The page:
About the Mullewa Rodeo

The first Mullewa Rodeo was held in 2012 and since then it has grown to be a signature event for the City of Greater Geraldton attracting over 3,000 attendees. Held on the WA Day Long Weekend, the Mullewa Rodeo is an ABCRA (Australian Bushmen’s Campdraft and Rodeo Association) affiliated rodeo and in 2017 Mullewa was proud to host the ABCRA Australian Championship Rodeo. The ABCRA is the largest Rodeo and Campdraft organization in Australia, with over 4,000 members and many more ‘day competitors’. The Association has over 200 affiliated committees throughout the country and events attract many hundreds of thousands of spectators each year.

Full Points + $35,600 Prize Money

The ABCRA conducts a point scoring system to determine National Champions, which does not discriminate against less financial committees and puts the emphasis on sportsmanship and consistent competition. Results from all affiliated committees are sent to Head Office where the points are recorded to five places for each member. From this recording system, the National High Point Standings are computed.

Rodeo Events

Rodeo is a sport which arose out of the working practices of cattle herding in Spain, Mexico, and later the United States, Canada, South America and Australia. It includes the following events:

Rodeo Bull Riding

Bull Riding

The most popular rodeo event and by far the most dangerous. A loose rope straps a man’s hand to a tonne of explosive power; he must draw upon his sharpest mental and physical abilities to keep his position and balance. A bull rider is constantly grabbing for new holds with his feet and continually pulling up on the rope. The more powerfully a bull bucks and the faster he spins the more points the ride is worth. There’s also a junior steer ride and poddy calf ride.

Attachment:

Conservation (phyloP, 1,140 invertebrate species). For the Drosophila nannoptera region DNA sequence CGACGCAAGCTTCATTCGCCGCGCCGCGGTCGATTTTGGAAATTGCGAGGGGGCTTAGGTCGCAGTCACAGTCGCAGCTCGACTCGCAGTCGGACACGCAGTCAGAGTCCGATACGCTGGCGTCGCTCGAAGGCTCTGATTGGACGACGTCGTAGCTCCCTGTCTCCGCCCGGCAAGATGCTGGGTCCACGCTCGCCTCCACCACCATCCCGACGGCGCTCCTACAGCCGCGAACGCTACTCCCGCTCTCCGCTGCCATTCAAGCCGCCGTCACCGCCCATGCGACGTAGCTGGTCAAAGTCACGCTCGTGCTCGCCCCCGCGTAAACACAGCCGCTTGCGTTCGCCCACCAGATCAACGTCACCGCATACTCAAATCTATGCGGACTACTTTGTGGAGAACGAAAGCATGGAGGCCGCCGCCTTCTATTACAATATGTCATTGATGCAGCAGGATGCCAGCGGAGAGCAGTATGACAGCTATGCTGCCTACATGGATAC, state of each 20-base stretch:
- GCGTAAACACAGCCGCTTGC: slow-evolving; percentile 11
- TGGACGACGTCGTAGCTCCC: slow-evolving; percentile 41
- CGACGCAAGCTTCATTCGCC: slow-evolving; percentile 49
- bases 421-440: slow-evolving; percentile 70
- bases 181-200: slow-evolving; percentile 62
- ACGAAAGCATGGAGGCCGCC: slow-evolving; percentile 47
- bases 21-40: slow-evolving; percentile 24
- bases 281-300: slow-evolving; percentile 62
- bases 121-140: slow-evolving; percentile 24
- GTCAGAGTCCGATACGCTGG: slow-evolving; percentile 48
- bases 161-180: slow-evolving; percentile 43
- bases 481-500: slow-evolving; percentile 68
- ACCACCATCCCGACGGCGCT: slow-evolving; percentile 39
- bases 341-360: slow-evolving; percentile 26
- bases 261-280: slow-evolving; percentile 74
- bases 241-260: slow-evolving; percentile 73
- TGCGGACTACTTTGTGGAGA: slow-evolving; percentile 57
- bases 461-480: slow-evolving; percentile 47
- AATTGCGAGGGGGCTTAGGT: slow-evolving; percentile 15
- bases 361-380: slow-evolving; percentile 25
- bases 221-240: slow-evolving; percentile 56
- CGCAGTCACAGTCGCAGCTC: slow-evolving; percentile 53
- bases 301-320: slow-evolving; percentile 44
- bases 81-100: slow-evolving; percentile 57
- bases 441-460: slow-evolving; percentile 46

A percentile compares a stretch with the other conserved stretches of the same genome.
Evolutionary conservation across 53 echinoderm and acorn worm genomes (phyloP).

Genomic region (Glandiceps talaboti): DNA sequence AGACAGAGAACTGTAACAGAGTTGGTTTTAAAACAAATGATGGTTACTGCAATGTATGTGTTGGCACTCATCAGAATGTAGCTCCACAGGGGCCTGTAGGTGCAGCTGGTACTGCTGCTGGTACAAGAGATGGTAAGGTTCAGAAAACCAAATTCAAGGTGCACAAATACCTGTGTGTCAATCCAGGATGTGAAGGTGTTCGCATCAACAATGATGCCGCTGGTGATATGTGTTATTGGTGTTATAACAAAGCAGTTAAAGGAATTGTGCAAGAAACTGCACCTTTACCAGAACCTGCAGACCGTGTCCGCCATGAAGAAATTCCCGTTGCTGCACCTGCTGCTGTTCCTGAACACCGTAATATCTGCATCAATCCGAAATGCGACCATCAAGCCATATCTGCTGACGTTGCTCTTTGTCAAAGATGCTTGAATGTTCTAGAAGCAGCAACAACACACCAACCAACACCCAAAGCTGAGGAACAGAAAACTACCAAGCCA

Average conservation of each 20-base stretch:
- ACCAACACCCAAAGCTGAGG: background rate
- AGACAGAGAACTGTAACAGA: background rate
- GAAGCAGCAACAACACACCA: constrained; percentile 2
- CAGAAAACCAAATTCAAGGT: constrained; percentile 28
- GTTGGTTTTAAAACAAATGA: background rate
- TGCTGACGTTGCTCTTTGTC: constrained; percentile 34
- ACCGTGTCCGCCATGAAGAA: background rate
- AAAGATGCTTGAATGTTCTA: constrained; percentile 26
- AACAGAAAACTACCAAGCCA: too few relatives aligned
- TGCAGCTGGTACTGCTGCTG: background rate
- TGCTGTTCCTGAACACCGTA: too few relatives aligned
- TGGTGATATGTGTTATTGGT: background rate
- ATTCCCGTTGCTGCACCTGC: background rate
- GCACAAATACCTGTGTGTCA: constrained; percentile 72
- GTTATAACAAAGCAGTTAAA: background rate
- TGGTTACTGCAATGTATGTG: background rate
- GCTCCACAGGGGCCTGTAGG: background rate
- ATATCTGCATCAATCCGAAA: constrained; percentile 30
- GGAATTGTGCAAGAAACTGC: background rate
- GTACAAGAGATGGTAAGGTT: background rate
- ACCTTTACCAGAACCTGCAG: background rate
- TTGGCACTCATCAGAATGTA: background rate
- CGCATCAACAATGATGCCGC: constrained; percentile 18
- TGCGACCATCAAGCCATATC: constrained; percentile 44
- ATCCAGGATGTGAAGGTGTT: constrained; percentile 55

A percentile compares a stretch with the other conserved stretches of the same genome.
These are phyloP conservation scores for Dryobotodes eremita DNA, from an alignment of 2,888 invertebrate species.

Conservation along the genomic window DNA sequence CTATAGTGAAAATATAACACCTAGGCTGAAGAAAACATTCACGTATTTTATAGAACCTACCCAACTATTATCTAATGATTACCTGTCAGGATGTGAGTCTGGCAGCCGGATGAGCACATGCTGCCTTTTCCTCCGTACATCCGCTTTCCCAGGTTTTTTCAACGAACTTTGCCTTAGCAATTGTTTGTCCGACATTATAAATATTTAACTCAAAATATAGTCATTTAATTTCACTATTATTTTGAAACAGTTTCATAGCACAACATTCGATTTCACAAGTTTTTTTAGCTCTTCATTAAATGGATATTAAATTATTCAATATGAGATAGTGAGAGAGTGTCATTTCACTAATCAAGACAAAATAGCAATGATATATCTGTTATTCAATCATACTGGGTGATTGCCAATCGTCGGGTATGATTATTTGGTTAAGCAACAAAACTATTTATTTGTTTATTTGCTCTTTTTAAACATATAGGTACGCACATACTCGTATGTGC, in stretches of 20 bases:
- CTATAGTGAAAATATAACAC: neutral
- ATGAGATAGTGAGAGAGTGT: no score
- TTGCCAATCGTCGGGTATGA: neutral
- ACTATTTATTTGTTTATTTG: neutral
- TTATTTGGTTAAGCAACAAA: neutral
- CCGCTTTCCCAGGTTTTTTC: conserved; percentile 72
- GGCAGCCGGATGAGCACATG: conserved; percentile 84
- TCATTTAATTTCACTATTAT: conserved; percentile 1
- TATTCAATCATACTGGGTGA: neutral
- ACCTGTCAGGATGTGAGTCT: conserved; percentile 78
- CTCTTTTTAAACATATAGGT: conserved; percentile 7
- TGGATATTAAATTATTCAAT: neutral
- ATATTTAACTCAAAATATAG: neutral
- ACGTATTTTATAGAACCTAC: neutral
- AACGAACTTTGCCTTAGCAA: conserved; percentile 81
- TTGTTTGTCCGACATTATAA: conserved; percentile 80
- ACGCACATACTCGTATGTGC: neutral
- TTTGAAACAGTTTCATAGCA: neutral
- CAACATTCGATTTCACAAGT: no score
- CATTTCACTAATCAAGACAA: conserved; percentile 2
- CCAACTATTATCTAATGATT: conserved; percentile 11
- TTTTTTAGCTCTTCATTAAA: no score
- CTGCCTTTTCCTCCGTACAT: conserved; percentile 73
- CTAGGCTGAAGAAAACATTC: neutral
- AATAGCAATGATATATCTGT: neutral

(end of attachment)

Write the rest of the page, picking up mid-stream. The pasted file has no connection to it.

View Past Results

Bull Riding - Open

Novice Bull Ride


Bareback Riding

Physical and very demanding event for the competitor. A suit-case like handle is attached to the top of the leather rigging, cinched around the horse’s middle.  The contestant grips this handle with one hand, keeps his other free and high in the air. Ideally bareback riders want to try to spur the horse on each jump.

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Bareback Riding - Open


Saddle Bronc

This is considered the classic rodeo event and this competition is definitely not for beginners. Instinctive reactions are required to keep in the stirrups, sense what the horse will do next and synchronise with the bronc’s movement – make this event one with no substitute for years of experience. Since there in nothing solid to hold on to, a cowboy can only stay in the saddle through timing and balance.

View Past Results

Saddle Bronc - Open

mullewamuster20170603-   Mullewa Muster on today -

Steer Wrestling

This event requires not only speed and agility, but also physical size and strength. When a man drops from the side of a galloping horse onto a running steer and throws him to the ground. The steer wrestler’s partner is called a ‘hazer’ and aids him by lining up the charging steer. The time stops after the contestant has thrown and turned the steer’s head and all four feet are out in the same direction.

View Past Results

Steer Wrestling - Open

2014 Rope & Tie

Rope & Tie